• S-CP.5: In the Geometry ISG, Conditional Probability, students are given a scenario where event A represents owning a house and event B represents owning a car. Students must determine if the events are independent or dependent as well as compare the P(A|B) to P(B|A). After making the comparison, students must explain their reasoning using precise vocabulary.

### Indicator 2b

Attention to Procedural Skill and Fluency: The materials provide intentional opportunities for students to develop procedural skills and fluencies, especially where called for in specific content standards or clusters.
2/2
+
-
Indicator Rating Details

The instructional materials reviewed for the Glencoe Traditional series meet expectations for providing intentional opportunities for students to develop procedural skills, especially where called for in specific content standards or clusters. The instructional materials develop procedural skills throughout the series and students independently demonstrate procedural skills across the courses.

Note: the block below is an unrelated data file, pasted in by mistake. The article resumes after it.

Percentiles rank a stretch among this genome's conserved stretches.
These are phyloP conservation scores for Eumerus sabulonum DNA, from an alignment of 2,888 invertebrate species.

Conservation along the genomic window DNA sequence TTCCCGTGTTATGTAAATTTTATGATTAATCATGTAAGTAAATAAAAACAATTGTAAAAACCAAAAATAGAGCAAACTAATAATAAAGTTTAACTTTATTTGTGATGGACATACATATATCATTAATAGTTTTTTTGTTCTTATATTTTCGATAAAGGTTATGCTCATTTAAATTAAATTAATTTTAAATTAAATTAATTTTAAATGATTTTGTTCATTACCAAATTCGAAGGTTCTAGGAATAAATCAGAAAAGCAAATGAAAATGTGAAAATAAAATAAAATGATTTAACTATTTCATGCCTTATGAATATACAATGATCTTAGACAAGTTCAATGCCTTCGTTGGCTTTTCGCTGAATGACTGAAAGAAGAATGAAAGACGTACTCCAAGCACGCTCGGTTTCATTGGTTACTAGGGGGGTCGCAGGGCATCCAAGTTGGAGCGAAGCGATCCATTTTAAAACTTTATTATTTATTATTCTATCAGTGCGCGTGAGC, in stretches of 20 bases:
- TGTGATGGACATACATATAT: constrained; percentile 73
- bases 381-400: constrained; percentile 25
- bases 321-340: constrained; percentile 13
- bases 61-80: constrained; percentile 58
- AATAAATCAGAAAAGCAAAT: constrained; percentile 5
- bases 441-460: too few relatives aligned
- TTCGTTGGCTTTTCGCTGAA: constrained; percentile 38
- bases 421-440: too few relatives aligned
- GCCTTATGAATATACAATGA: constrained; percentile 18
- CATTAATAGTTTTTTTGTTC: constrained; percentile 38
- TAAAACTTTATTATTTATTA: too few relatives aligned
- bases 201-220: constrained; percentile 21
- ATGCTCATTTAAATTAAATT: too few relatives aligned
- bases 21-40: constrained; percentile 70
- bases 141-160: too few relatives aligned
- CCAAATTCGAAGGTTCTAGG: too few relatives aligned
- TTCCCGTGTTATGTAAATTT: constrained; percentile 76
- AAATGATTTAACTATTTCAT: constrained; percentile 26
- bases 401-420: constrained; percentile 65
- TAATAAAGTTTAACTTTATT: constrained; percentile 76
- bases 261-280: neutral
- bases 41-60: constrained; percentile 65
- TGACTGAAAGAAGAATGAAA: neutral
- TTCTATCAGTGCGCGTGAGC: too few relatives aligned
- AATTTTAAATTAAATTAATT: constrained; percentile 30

Examples of the materials developing procedural skills and students independently demonstrating procedural skills include:

• A-SSE.2: In Algebra 1, Lesson 8-5, students rewrite quadratics into equivalent factored forms. Students use the distributive property and factoring by grouping in order to rewrite quadratic expressions and polynomials.
• A-APR.3: In Algebra 2, Lesson 4-9, students factor polynomials to calculate the number and type of roots and sketch graphs based on the zeros. Students also match an appropriate graph to a given zero.
• F-IF.7e: In Algebra 2, Lesson 6-1, students graph exponential functions and state the domain and range of the function. In Algebra 2, Lesson 6-4, students graph logarithmic functions independently. In Algebra 2, Lesson 9-6, students graph trigonometric functions after identifying amplitude, period, vertical shift, and the equation of the midline.
• G-GMD.3: In Geometry, Lesson 11-2, students calculate the volume of different prisms, cylinders, and composite solids. In Geometry, Lesson 11-2, Preparing for Assessment, students calculate the volume of various three dimensional shapes.